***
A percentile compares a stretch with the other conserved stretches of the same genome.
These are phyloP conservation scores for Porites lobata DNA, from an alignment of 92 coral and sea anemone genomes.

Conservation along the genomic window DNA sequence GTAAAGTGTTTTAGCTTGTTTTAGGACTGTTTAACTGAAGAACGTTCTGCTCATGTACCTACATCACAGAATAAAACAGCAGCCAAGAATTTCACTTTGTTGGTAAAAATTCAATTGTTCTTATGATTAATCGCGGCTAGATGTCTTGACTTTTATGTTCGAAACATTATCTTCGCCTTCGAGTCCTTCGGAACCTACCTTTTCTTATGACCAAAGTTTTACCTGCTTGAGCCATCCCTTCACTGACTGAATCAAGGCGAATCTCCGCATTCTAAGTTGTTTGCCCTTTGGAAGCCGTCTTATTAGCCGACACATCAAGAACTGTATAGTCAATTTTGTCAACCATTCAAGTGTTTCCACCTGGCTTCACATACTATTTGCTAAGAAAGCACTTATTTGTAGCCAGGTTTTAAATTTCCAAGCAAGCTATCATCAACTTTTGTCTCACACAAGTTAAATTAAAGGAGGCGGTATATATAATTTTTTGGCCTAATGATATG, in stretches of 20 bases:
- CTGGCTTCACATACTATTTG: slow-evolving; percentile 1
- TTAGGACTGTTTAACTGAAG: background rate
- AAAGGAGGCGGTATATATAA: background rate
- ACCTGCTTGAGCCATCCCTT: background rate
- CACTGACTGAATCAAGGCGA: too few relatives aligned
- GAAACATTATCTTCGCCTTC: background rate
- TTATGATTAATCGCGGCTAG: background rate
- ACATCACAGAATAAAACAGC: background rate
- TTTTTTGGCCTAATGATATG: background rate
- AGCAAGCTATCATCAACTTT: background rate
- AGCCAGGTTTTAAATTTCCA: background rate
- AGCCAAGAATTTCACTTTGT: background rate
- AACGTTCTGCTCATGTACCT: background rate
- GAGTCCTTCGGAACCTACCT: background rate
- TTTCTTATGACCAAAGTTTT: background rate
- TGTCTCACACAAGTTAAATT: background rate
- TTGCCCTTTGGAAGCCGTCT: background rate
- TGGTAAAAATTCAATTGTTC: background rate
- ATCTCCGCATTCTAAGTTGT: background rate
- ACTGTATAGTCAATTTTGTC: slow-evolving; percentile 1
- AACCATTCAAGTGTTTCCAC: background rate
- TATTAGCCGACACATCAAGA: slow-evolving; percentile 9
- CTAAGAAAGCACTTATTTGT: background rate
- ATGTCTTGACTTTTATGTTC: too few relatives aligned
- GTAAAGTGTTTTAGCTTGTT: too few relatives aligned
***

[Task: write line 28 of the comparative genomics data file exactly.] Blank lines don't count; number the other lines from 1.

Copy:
- GTAAAGTGTTTTAGCTTGTT: too few relatives aligned